Suggested reading:

Section 6 of the comp.lang.c FAQ does an excellent job of explaining C arrays and pointers, and how they're related (and not related). Section 12 discusses C standard I/O.

(I'm sorry this answer is so long; I didn't have time to make it shorter.)

share|improve this answer

You got undefined behavior in cases 3 and 4.

  • Cases one and two are the same, as both pointing to the first element in the array.
  • Case 3 is undefined, as you give a pointer to pointer to char when expecting pointer to char.
  • Case 4 is undefined, as the pointer d is not initialized.

share|improve this answer
    
Doesn't case 1 give a pointer to a pointer to the first element in the array (i.e., char**) instead of char*? – Ivan Apr 15 '12 at 1:09
1  
No. the address of the array (&array) is the address of the first element. When you just write (array) it decays to a pointer. both are valid. – MByD Apr 15 '12 at 1:10
1  
@BinyaminSharet: No, both are not valid. &array is the address of the whole array. It refers to the same memory address as &array[0], but it's of a different type. It's likely to work on a system where all pointers have the same representation, but the behavior is undefined. – Keith Thompson Apr 15 '12 at 1:42
    
@KeithThompson - You are right. Thanks for pointing that out. – MByD Apr 15 '12 at 1:48

3 works (on many platforms, and with a warning if you turn those on; technically it is undefined behavior) because you're abusing the pointer (treating &d, which is of type (char **), as (char *) and storing characters inside the memory intended for a pointer). 4 dies because the uninitialized pointer points to a random address.

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The important question here is whether there is space in which to store the result.

scanf("%s", &c);
printf("%s\n", &c);

Is there storage? Yes, the address you take is that of the first element of the array. The array exists, so you can put the result there.

scanf("%s", c);
printf("%s\n", c);

Is there storage? Yes. Used like this, the array collapses into a pointer, which is passed same as above.

scanf("%s", &d);
printf("%s\n", &d);

Is there storage? Yes. It's not of the appropriate type, (char **, should be char *), but it shouldn't be any different than casting a char into a pointer type and storing it in a variable declared as a pointer. (Other answers say this is undefined behavior. I don't think it is, casting a char or any other integer type to a char * or other pointer type is well-defined, if ill-advised; show me where the standard says this is undefined.)

scanf("%s", d);
printf("%s\n", d);

Is there storage? Not that you've allocated. It could technically be the case that whatever happens to be in d points to a place in memory that won't segfault. Even if it does, it's not your memory and you could be overwriting something important, or it could change unexpectedly. You haven't told d where to find valid memory to point to, so you're playing pointer Russian roulette.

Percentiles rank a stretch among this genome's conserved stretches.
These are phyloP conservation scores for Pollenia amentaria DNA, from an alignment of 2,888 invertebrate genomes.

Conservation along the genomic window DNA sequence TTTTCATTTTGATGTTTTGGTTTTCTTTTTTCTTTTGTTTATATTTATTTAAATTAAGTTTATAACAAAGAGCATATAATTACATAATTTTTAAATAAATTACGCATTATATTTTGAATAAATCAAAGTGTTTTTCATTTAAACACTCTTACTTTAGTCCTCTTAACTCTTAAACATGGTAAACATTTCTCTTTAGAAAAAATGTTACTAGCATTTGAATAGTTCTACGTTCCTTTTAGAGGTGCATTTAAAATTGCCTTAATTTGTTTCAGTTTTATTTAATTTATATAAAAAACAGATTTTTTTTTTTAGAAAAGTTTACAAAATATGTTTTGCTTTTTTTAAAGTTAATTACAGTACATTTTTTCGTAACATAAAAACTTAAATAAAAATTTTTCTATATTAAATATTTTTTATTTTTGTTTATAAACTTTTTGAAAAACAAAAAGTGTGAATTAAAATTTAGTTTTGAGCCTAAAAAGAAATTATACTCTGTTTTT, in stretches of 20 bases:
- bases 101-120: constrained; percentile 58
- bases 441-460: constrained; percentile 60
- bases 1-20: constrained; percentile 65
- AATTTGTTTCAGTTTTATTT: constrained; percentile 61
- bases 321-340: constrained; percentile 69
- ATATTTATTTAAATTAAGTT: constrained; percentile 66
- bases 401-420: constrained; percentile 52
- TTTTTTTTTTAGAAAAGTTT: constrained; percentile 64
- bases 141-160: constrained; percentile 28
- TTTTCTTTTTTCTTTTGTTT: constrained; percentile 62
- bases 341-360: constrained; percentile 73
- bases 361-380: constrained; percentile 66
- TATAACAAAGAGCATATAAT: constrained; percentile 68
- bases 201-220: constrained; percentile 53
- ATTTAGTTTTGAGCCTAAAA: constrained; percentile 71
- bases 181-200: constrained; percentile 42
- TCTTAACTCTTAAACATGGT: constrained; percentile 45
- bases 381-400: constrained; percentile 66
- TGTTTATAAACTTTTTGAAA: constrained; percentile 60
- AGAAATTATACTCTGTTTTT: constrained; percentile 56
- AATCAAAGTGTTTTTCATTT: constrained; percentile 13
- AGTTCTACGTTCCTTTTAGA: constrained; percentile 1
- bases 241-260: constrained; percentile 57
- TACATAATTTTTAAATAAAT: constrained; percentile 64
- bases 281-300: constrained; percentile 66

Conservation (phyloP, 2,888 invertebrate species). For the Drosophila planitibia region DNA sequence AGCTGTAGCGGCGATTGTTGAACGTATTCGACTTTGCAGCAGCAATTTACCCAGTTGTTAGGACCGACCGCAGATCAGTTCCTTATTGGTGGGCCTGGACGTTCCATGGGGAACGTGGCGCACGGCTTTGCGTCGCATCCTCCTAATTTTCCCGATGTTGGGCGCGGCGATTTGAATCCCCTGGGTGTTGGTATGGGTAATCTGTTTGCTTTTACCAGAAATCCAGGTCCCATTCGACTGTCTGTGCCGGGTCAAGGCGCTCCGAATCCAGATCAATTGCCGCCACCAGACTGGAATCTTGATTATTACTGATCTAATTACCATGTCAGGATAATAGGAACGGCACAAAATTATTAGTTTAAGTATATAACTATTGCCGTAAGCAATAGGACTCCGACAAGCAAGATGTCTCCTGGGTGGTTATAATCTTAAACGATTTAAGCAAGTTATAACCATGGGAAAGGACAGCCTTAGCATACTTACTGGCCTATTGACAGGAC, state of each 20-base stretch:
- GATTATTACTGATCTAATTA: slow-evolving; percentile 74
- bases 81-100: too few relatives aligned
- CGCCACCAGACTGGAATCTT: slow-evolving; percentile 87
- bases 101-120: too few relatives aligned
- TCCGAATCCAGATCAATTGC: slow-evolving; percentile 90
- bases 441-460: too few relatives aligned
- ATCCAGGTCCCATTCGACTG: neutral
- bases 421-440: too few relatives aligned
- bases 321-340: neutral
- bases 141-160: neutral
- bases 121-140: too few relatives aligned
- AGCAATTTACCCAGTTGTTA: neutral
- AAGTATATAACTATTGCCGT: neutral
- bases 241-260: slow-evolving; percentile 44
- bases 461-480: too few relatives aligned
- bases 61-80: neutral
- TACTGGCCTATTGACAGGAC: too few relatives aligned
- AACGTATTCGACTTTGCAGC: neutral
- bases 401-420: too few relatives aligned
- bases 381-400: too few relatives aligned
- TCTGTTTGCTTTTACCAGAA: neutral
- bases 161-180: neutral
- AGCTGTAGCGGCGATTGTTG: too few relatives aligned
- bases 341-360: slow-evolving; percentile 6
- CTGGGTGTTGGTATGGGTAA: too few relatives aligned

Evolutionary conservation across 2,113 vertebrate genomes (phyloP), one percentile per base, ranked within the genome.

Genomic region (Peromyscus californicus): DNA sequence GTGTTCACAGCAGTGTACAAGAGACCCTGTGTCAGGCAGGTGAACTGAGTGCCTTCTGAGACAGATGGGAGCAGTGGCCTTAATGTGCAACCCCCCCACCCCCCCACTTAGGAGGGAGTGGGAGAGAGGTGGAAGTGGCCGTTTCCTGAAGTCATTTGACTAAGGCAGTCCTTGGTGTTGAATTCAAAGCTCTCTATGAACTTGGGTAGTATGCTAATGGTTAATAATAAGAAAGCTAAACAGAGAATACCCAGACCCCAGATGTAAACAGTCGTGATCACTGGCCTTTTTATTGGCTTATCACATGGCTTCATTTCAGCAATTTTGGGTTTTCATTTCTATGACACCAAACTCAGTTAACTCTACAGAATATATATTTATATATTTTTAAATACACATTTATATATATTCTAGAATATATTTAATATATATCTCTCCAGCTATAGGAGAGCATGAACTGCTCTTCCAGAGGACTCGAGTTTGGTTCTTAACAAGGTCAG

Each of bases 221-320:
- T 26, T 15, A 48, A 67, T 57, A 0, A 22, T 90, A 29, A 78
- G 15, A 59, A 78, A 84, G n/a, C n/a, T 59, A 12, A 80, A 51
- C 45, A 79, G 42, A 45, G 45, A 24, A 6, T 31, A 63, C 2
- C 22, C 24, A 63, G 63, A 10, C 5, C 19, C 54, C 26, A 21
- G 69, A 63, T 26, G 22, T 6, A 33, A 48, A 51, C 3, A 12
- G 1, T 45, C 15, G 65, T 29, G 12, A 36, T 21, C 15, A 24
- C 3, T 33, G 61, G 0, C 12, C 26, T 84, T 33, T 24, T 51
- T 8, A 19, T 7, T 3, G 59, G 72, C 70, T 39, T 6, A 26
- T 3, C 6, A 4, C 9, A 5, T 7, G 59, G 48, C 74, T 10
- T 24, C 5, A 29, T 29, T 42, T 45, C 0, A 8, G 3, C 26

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The first example has undefined behavior, because scanf requires a char* argument, but it's being given a char (*)[10]. – Keith Thompson Apr 15 '12 at 1:43
    
@KeithThompson And is that not guaranteed to collapse to the address of the first element? Are there compilers where it doesn't? – Kevin Apr 15 '12 at 1:45
    
There is no implicit conversion from char (*)[10] to char*; it's guaranteed not to "collapse" to the address of the first element. It's likely to work if both pointer types happen to have the same size, representation, and argument-passing behavior (though an optimizing compiler could still break it), but the behavior is still undefined. Try compiling the code with gcc. It gives a warning. – Keith Thompson Apr 15 '12 at 1:48
    
Do you know of any architectures where pointers to different types have different sizes or layouts? Much of the C library operates on void *s, is the library just not reliable on such systems? – Kevin Apr 15 '12 at 2:10
    
Yes, I've worked on Cray vector machines where int* is a raw memory address pointing to a 64-bit word, and char* or void* consists of a word address with a 3-bit byte offset stored in the (otherwise unused) high-order 3 bits of the pointer. A similar system might need to store the offset separately, making void* larger than int*. The C library's dependence on void* isn't a problem, as long as the compiler has enough information to know it has to generate a conversion. Passing an incorrect pointer type to scanf doesn't do a conversion; it does type-punning, which can fail. – Keith Thompson Apr 15 '12 at 2:58